# Thread: Normal versus non-normal - presentation of results in publication

1. ## Normal versus non-normal - presentation of results in publication

Dear all

Can anyone help me with the following question:
I have a outcome variable that is compared for different grouping variables. For some of the grouping variables the outcome looks in all groups normally distributed and hence I would go with parametric test. But there is one variable, if I take that one, the distribution in the corresponding groups does not look normal anymore. I wonder if in a publication for the same variables I should be consistent with the analysis method or if it is ok if once I use non-parametric and another time parametric approach.
As an example: Let the outcome be blood pressure. Blood pressure for females and males would be normally distributed => To test for difference between gender a t-test could be used. Blood pressure according to a certain co-morbidity (Having the co-morbity yes versus no) does not look normally distributed in the groups. Should I use for the same outcome (blood pressure) different methods or be consistent and always use the same method for the outcome blood pressure.

Lisa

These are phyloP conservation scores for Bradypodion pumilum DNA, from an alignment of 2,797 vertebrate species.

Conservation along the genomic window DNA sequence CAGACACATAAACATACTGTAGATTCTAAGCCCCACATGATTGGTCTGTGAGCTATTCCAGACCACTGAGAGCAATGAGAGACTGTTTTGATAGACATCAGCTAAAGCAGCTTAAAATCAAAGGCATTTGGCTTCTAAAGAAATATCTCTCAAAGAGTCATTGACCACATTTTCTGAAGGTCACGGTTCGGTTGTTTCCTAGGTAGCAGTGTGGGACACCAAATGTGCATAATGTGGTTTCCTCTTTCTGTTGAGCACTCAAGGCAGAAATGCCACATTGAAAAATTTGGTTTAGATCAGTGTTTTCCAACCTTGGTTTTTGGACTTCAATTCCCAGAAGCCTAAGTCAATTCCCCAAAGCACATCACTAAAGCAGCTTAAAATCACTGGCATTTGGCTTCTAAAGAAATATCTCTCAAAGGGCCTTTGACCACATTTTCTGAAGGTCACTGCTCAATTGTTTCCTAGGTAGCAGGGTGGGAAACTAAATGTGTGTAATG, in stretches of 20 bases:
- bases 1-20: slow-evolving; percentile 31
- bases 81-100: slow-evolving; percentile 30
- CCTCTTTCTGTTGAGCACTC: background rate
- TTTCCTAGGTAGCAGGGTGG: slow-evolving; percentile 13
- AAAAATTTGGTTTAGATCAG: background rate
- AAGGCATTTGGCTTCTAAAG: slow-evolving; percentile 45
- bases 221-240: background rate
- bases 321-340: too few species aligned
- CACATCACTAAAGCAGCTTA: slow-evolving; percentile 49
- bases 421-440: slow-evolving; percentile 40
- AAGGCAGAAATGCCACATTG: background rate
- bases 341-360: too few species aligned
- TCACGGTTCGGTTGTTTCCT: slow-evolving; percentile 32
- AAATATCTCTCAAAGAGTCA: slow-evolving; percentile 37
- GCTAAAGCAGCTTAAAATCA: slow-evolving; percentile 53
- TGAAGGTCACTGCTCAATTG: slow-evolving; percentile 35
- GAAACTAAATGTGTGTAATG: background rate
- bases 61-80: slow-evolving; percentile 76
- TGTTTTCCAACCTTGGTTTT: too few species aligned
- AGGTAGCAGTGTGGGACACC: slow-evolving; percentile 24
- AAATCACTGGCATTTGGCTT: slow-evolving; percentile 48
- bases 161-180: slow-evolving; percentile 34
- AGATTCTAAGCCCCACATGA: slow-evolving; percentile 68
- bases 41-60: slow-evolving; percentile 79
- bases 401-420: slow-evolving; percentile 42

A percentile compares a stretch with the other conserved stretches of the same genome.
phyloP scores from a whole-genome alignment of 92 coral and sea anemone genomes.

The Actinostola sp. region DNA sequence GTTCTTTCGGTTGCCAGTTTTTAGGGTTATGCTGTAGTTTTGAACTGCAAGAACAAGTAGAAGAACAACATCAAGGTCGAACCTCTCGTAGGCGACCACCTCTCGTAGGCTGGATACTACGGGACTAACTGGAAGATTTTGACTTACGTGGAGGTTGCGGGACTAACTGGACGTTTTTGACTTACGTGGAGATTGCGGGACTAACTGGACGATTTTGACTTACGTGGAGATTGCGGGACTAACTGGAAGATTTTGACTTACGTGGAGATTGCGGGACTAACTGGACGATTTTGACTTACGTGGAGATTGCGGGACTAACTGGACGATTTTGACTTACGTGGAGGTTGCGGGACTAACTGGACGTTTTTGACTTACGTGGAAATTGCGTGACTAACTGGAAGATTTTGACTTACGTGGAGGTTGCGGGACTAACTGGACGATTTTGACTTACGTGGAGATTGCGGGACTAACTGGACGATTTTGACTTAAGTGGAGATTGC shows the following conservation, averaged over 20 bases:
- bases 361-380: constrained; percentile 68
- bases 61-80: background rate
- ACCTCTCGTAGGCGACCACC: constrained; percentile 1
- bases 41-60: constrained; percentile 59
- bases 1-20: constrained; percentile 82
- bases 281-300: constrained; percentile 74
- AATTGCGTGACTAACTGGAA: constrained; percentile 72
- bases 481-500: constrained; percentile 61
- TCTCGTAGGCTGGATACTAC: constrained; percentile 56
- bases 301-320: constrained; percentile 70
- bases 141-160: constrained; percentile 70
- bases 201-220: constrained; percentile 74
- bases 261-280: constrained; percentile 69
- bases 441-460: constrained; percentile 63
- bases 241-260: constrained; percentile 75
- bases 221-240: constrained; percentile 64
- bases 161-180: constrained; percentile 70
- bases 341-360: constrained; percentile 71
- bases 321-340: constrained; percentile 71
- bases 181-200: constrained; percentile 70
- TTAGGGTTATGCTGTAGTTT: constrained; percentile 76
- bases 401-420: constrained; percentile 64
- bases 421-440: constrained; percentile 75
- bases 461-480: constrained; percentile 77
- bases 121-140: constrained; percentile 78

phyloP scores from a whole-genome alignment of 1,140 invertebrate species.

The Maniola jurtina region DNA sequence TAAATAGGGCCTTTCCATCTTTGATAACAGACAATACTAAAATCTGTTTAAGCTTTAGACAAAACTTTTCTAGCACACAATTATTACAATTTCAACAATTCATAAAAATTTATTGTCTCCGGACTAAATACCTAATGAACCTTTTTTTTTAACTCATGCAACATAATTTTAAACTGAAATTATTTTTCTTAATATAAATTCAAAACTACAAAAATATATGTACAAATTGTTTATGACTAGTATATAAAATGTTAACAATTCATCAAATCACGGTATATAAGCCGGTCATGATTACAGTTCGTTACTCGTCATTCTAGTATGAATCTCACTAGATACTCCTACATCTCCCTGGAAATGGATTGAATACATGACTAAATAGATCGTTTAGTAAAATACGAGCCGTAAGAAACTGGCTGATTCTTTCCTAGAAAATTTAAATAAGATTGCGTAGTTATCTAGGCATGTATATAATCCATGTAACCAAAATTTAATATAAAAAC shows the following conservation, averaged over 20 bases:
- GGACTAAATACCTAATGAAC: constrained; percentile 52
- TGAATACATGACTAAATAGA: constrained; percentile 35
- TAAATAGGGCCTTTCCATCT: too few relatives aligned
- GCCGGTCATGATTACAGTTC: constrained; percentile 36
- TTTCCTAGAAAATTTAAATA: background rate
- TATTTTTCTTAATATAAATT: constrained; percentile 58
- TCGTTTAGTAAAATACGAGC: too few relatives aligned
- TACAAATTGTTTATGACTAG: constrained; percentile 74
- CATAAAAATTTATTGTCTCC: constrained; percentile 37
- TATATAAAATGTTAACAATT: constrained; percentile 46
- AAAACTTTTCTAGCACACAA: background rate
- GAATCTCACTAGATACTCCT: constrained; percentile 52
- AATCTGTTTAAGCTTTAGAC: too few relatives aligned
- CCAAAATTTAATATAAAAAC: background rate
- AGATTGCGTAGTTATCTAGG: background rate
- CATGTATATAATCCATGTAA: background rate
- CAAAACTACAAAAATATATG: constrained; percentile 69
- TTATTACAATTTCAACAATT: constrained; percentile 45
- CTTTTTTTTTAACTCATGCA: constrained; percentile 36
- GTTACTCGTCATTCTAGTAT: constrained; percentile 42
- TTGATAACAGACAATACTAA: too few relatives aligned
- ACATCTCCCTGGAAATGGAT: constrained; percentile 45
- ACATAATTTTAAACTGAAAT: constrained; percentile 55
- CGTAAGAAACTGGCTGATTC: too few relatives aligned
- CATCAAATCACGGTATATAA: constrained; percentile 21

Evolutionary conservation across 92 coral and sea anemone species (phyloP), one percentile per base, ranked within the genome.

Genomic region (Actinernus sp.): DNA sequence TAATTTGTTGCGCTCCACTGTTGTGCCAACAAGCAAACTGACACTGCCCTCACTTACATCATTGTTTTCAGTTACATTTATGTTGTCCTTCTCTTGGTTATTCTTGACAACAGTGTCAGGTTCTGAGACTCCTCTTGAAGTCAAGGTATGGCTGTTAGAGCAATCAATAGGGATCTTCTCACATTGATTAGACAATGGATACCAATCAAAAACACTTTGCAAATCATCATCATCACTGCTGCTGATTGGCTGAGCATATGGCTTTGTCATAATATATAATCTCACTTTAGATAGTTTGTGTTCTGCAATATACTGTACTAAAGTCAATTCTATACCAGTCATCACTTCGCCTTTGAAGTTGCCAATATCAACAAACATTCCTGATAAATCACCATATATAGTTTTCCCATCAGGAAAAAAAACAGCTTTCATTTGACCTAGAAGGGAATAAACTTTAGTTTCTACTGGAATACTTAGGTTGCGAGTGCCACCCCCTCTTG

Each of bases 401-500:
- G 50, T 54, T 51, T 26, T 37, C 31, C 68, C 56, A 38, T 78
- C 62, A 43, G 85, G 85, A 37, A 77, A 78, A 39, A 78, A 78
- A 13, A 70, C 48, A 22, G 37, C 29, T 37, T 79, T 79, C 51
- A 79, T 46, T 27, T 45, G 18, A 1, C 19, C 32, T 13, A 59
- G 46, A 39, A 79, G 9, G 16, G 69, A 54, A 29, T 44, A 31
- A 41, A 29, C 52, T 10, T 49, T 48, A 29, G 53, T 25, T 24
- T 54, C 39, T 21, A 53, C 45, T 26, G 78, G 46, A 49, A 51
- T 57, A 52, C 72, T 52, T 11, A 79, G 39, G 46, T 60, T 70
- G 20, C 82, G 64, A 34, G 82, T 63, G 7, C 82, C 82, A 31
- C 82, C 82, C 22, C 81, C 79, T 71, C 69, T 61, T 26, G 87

2. ## Re: Normal versus non-normal - presentation of results in publication

Whether utilization of a "nonparametric" test is recommended, depends
largely on the sample size, which unfortunately was not mentioned here.
The usual approaches from the general linear model, such als ANOVA
or t-test or multiple regression analysis work quite fine with "non-normal"
distributions within groups, or of the residual, respectively, if sample size
is large enough (the central limit theorem probably applies already with
n > 30).

With kind regards

K.

3. ## Re: Normal versus non-normal - presentation of results in publication

Yes, that's true that with large sample size it should not be a problem.
But what would recommend in case of a small sample size? Or in another case where we want to test for equality of variances, where the violation of the normality would be problematic for the F-Test (and the same situation in some groups the variable is normal in others not).

Best regards
Lisa

4. ## Re: Normal versus non-normal - presentation of results in publication

But what would recommend in case of a small sample size?
Why don't you just tell us the figure?
Or in another case where we want to test for equality of variances, where the violation of the normality would be problematic for the F-Test (and the same situation in some groups the variable is normal in others not).
http://en.wikipedia.org/wiki/F-test_...ces#Properties

With kind regards

K.

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